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TitleSEDEX Deposits in the Cordillera: Current concepts on their geology, genesis, and exploration
AuthorParadis, S; Goodfellow, W
SourceGeological Survey of Canada, Open File 7144, 2012, 11 pages, (Open Access)
PublisherNatural Resources Canada
MeetingProspectors and Developers Association of Canada (PDAC), International Convention, Trade Show and Investors Exchange; Toronto; CA; March 6th, 2012
Documentopen file
Mediaon-line; digital
File formatpdf
ProvinceBritish Columbia; Yukon
NTS82F; 82G; 82J; 82K; 82M; 82N; 94D; 94E; 94L; 104H; 104I; 105A; 105B; 105C; 105E; 105F; 105G; 105J; 105K; 105L; 105M; 105N
Areasoutheastern British Columbia; Howard's Pass; Gataga; MacMillan's Pass
Lat/Long WENS-121.0000 -114.0000 53.0000 49.0000
Lat/Long WENS-130.0000 -125.0000 59.0000 56.0000
Lat/Long WENS-138.0000 -128.0000 64.0000 60.0000
Subjectseconomic geology; sedimentary ore deposits; mineral deposits; zinc; lead; mineralization; tectonic setting; sedimentary basins; basin analysis; basin formation; morphology; alteration; Sullivan Deposit; North Star Deposit; Kootenay King Deposit; Selwyn Basin; Faro Deposit; Grum Deposit; Vangorda Deposit; DY Deposit; Swim Deposit; Howard's Pass deposits; Kechika Trough; Cirque Deposit; Driftpile Deposit; Akie Deposit; Tom Deposit; Jason Deposit; SEDEX deposits; Paleozoic; Cambrian; Silurian; Proterozoic; Devonian
Illustrationslocation maps; block diagrams; photographs; stratigraphic columns; cross-sections
ProgramTargeted Geoscience Initiative (TGI-3), 2005-2010, Southern Cordillera TGI-3
ProgramTargeted Geoscience Initiative (TGI-4), Sedimentary Exhalative Ore Systems
Released2012 09 20
SEDEX (SEDimentary EXhalative) deposits are important resources of Zn and Pb. In addition to Zn and Pb, other potentially economic commodities are: Ag, Au, Cu, Cd, Sb, Sn, and barite. Major metallogenic districts in the Canadian Cordillera that host SEDEX deposits are:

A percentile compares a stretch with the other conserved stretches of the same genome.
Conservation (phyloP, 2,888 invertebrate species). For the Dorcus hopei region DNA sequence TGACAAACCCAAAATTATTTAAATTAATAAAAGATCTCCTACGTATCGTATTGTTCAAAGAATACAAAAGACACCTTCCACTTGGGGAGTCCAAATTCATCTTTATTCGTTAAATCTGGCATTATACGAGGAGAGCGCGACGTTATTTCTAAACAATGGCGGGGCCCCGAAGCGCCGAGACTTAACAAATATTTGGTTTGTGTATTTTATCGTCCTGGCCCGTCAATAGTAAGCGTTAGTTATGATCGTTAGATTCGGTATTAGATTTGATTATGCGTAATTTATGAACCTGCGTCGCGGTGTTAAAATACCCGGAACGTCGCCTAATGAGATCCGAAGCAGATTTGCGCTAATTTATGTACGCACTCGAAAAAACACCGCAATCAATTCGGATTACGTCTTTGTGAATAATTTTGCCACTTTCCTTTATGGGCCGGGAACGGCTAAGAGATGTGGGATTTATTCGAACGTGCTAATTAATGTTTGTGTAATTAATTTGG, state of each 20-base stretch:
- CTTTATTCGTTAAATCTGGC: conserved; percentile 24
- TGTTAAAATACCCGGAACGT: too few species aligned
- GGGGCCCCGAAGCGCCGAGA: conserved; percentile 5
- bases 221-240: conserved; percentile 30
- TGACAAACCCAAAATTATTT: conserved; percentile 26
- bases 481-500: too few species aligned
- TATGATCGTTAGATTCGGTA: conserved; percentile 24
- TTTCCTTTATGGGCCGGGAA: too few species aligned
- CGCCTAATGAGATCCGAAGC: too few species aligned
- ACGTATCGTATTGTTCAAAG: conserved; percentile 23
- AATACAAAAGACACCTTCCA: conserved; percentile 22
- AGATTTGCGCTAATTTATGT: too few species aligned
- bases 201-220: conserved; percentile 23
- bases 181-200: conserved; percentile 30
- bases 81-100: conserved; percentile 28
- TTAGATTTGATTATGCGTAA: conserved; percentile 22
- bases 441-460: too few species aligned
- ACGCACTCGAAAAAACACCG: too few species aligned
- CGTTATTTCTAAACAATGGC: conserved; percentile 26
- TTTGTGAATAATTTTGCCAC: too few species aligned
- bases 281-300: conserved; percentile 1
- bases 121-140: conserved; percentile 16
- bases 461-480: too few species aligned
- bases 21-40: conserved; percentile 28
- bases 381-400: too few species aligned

Mesoproterozoic Sullivan district in southeastern British Columbia, which hosts the world-class Sullivan deposit and other smaller deposits such as North Star and Kootenay King.
Late Cambrian Anvil district in the Selwyn Basin of central Yukon, which hosts the Faro, Grum, Vangorda, DY, and Swim deposits.
Early Silurian Howard's Pass district in the Selwyn Basin of the northeastern Yukon, which hosts the world-class Howard's Pass deposits (XY, Brodel, HC, Don, Anniv, OP, Pelly North).
Late Devonian Gataga district of the Kechika Trough (southern extension of Selwyn Basin) in northeastern British Columbia, which hosts the Cirque, Driftpile, and Akie deposits.
Late Devonian MacMillan's Pass district in the Selwyn Basin of northeastern Yukon, which hosts the Tom and Jason deposits.
The Sullivan deposit and two deposits of the Anvil district (i.e., Faro and Grum) are past-producers. Other deposits have seen or are undergoing intensive exploration and development work (e.g., Howard's Pass, MacMillan's Pass, Drifpile, Akie, and Cirque).
SEDEX deposits are defined as being predominantly composed of Zn and Pb hosted in sphalerite and galena that were deposited at or near the seafloor from basinal metalliferous fluids discharged into rift-controlled anoxic sedimentary basins. They consist of vent-distal and vent-proximal facies. The former is composed of interbedded sphalerite, galena, iron sulphides and clastic sediments, and the latter of variably veined, infilled and replaced bedded sulphides.
Cordilleran SEDEX deposits occur in intracratonic and epicratonic rifts within reduced marine basins. The architecture of sedimentary basins is characterized by rapid syn-rift subsidence and clastic sedimentation that is overlain by fine-grained clastic and carbonate sediments that accumulated during a post-rift sedimentation phase. Marine turbidites with interlayered mafic sills of the syn-rift phase host the Sullivan deposit, whereas organic-rich carbonaceous shales/mudstones of the post-rift phase host deposits of the Selwyn Basin. The deposits most likely formed at or just below the sea floor from warm to hot (~100° up to 300°C), saline (10 to 20% NaCl equiv.) basinal brines that ascended along basin-controlling synsedimentary faults. Deposition and sequestration of metals occurred by precipitation of sulphide minerals as a result of mixing of metal-transporting brine with locally derived H2S produced by bacterial (and perhaps thermochemical) reduction of local seawater sulphate.
Important exploration vectors include the presence of:
Deep-seated synsedimentary faults expressed as abrupt changes in facies and isopachs, intraformational breccias, slumps, debris flows, and fault scarp talus.
Recognition of local fault-controlled paleoenvironments that represent restricted and stratified basins with anoxic H2S-rich bottom waters.
Organic-rich sediments with >1% Corg.
Anomalous concentrations of redox-sensitive trace elements (e.g., V, Tl, Cd, U, V/Mo, and Re/Mo).
Widespread hydrothermal alteration (muscovite, carbonates, and silicates).
Laterally and vertically extensive distal sediments that are mineralogically and chemically zoned around seafloor vents.